Brother Robert F. Smith Brings Success Back Home

It’s impossible to imagine that you haven’t heard about Brother Robert F. Smith, the tech entrepreneur and philanthropist, who stepped into history during his 2019 Morehouse College commencement speech, when he freed the class of 400 from student loan debt.

Smith founded Vista Equity Partners in 2000. Now the company, for which he stands as Chairman and CEO, is one of the largest private investment companies of its kind. And, as Smith’s platform has grown, so too have his commitments to African American communities.

Smith’s generosity, beyond the scope of his wealth, extends to time spent sharing insights and experience with young professionals and students seeking their piece of the American dream. Whether it’s dropping knowledge during an ELEVATE conference at Columbia Business School, where Smith got his MBA, or giving a heads up about the future of tech at an Executive Leadership Conference, Smith is focused on helping communities build self-sustaining infrastructures to aid the growth of Black business and leadership nation-wide.

Like many Alpha Phi Alpha Brothers, Smith reached out to Civil Rights activists and business leaders following the murder of George Floyd with messages of solidarity. Smith also offered action items at that inflection point to turn the collective outrage into community advancement with his 2% solution and advocacy for boardroom diversity. Smith believes this is a way to close, permanently, racial wealth gaps and the systemic removal of goods and services from the Black community.

Alpha Phi Alpha’s Influence on Robert F. Smith’s Philanthropy

Smith attributes much of his philanthropic philosophy to his family and to the Alpha Phi Alpha commitment to community empowerment. In 2017, Smith was the first Black American to sign the Giving Pledge, and by doing so agreed to utilize half of his net worth for initiatives providing equal opportunity for underrepresented people and environmental conservation. Influenced by his father and Brothers, Smith has served as a trustee for the Boys and Girls Clubs of San Francisco since 2008.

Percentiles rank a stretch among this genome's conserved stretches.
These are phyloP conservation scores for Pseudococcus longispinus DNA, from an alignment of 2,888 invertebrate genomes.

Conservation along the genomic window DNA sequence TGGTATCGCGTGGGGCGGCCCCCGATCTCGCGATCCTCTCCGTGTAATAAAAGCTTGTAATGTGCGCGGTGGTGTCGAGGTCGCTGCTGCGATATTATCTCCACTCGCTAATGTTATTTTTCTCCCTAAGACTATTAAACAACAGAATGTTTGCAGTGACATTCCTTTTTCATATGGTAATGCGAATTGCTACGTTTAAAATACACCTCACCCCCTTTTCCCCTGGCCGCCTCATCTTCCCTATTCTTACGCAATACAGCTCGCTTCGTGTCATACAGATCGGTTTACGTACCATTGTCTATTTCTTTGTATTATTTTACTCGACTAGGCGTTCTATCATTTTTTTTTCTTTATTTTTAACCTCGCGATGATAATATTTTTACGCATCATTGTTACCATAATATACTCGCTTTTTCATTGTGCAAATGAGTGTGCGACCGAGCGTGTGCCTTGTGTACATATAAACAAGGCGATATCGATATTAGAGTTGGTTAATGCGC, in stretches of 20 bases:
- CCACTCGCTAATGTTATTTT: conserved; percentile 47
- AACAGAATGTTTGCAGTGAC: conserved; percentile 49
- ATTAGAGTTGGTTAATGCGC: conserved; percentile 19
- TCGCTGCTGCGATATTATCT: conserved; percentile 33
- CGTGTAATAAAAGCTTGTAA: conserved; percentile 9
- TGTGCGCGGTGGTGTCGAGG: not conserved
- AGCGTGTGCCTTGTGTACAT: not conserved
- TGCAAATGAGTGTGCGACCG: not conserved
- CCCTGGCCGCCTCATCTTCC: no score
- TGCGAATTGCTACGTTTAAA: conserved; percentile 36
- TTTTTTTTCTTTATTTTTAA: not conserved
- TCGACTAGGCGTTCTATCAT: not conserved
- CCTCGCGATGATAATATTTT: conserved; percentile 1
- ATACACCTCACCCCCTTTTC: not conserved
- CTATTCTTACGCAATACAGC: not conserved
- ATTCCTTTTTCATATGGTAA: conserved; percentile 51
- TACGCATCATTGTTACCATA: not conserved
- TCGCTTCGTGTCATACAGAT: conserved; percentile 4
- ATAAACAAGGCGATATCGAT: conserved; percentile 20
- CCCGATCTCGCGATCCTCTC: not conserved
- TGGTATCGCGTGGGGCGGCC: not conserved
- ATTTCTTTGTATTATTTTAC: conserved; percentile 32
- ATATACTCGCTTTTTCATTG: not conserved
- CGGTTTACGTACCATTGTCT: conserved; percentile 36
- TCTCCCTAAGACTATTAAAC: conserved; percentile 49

Smith innovates pathways for the future of Black success in America. And his vision forward includes taking good care of our precious history, as well. Brother Rev. Dr. Martin Luther King’s homes are now in the care of the National Park Foundation so our children’s children can step inside history, due to a grant from the Fund II Foundation, a nonprofit for which Smith serves as founding director and President. The stories of our people are being digitally recorded and preserved at the National Museum of African American History and Culture, due to a grant from Smith, who believes this living tribute will not only enrich education but contribute to new curatorial studies.

Smith has said that economic success over the next decade will be tied to careers related to science, technology, engineering and math (STEM). To ensure African American communities take part in the next cycle of wealth generation, Smith made $10 million available at Cornell University, his alma mater, for scholarships to support African American and female students pursuing technology-related degrees. Most recently, Smith gave a $50 million matching gift to help launch the Student Freedom Initiative (SFI), the capstone to his Morehouse gift, which is intended to free the creativity and power of a new generation of leaders.

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